Image: Brooklyn Nine-Nine (NBC)
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The true marker of a successful ensemble comedy is when any combination of characters can carry a storyline. Certain duos of course make the most sense together and have standout dynamics, but Brooklyn Nine-Nine is absolutely the kind of ensemble show where you can match up any two characters and get not only comedic gold but also usually a believable and deep emotional narrative, too. Kind of like last week’s episode really centered Jake and Rosa, “The Honeypot” centers Jake and Holt. Andy Samberg and Andre Braugher have pitch-perfect comedic chemistry, and the episode gets a lot of mileage out of just how different Jake and Holt are while also reiterating that they’re great at working together.

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The episode brims with really classic moments for both characters that lean into the specifics of their personalities. For Holt, there’s his “lento” drum roll, his barrel soliloquies, when he admonishes someone for abbreviating a one syllable word and mimics him by abbreviating desk to “des,” the fact that he says “Thomas Cruise” and “Home Box Office.” When it comes to Jake, I love the little moments that indicate things that he just doesn’t quite get, like his off version of “tomato/potato” and the fact that he thinks good hiring practice is to not check on references until after there’s a problem with an employee. We’re so deep into this show that we’re intimately familiar with the characters and their personal brands, and there’s a sense that the story almost doesn’t even matter, because as long as Holt and Jake are being themselves, it’s going to be funny.

Still, it ends up being a pretty plot-driven episode, Jake and Holt working together to try to figure out if Holt’s droll new assistant was planted by the commissioner to seduce Holt and spy on him. All the comedy about Holt’s idea of what flirting looks like is hilarious. Holt’s rivalry with the commissioner has been a big part of this season, and the commissioner is a solid villain for the show, so it’s fun to watch Holt and Jake pull one over on him in the end. The fact that Holt borrows a bit of Jake’s line of thinking by studying spy movies is a nice little touch that plays into their unlikely but very heartfelt friendship.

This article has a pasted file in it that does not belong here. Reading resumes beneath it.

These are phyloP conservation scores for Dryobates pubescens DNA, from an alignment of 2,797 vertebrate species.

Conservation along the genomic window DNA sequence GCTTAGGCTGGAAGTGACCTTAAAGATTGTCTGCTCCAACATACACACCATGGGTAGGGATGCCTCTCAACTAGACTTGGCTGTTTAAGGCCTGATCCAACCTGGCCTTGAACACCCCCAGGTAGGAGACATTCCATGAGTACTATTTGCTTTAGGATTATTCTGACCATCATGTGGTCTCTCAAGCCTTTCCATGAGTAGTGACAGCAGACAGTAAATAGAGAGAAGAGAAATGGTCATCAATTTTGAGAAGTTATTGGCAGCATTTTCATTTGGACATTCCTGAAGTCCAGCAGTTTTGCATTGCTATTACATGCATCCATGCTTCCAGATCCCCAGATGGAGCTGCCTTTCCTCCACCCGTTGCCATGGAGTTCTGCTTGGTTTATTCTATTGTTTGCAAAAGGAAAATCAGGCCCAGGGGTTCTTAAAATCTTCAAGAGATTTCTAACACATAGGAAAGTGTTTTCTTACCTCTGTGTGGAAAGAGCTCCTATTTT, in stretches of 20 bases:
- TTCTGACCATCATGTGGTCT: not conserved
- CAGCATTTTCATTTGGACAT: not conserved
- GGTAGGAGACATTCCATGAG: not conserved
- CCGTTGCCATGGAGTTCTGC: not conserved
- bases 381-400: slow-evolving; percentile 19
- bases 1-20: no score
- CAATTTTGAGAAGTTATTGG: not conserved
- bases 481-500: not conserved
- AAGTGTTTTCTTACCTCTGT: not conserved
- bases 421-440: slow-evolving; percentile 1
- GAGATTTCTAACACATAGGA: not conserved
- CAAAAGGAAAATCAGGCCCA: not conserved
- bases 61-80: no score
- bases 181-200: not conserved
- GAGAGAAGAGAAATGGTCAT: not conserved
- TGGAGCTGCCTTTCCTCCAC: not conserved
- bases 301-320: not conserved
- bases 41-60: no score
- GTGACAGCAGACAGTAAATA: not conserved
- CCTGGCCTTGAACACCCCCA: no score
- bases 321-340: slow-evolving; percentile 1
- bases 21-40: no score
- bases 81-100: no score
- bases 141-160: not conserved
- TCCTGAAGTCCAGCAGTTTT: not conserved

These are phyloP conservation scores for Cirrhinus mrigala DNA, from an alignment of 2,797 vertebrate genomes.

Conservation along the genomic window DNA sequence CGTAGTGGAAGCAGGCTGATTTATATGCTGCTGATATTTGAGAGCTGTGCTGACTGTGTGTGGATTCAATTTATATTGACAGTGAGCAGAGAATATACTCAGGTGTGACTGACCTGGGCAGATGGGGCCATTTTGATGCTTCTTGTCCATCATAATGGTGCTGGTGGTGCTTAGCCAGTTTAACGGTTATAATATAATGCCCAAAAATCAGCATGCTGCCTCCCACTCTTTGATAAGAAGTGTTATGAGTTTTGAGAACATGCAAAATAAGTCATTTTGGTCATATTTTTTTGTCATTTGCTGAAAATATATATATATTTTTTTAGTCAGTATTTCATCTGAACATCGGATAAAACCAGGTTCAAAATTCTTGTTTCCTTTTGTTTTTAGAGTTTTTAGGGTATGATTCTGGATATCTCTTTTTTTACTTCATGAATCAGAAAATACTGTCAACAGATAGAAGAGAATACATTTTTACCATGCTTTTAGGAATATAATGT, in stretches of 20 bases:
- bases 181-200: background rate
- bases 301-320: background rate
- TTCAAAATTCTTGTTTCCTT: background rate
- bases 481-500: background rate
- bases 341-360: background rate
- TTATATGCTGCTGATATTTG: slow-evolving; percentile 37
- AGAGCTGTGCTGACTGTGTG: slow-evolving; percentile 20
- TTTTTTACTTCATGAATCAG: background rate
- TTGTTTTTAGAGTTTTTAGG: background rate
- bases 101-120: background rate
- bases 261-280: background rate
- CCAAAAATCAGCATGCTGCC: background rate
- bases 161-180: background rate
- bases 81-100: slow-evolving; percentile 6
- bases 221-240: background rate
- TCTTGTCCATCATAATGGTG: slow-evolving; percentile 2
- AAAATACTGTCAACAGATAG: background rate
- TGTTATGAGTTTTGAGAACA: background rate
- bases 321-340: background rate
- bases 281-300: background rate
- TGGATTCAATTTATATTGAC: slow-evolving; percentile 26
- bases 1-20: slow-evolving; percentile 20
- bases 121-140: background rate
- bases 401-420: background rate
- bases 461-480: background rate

There’s some really strong, joke-heightening editing throughout the episode, like the quick-cut runner of Holt saying buzz and Jake saying fly. Phil Augusta Jackson directed, and he seems to have a strong grasp on what makes Holt and Jake just a compelling duo. And I can’t stress enough just how good Braugher and Samberg are together.

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In the B plot, Amy gets to really step into her element when called upon to tidy up the precinct, which has become cluttered because of the overcrowding. As I wrote last week, this is a show that revels in its characters doing the things they love and doing them well, and this is another perfect example of that. “The Honeypot” lets Amy be her full self and also celebrates that while poking just the right amount of fun at her (she reads a magazine specifically for people who organize).

And what initially seems mostly like just a fun little subplot about the co-workers lighting their stuff on fire (when Marie Kondo-ing the office doesn’t work, Amy has to take more drastic measures) ends up landing in a surprisingly emotional place that centers another interpersonal relationship. Amy and Terry have a really sweet moment after he admits to her the real reason why he’s hanging on to unopened suspenders. He’s still feeling low about failing the lieutenant exam, and the suspenders represent that. “Some things are worth clinging to,” he says, transforming the subplot into something much more meaningful. This show always manages to bring a lot of heart to the table.


Stray observations

  • You will note that I am once again not LaToya. Thank you to her for letting me step in on the show again!
  • The joke of the cold open is really Samberg, Stephanie Beatriz, and Andre Braugher talking really fast, and yet it is so funny.
  • Rosa’s love of The Intern is everything.
  • “Are you literally saying hem and haw?”
  • Holt’s dramatic pronunciation of “cameras” at the end reminds me of Jenna Maroney.

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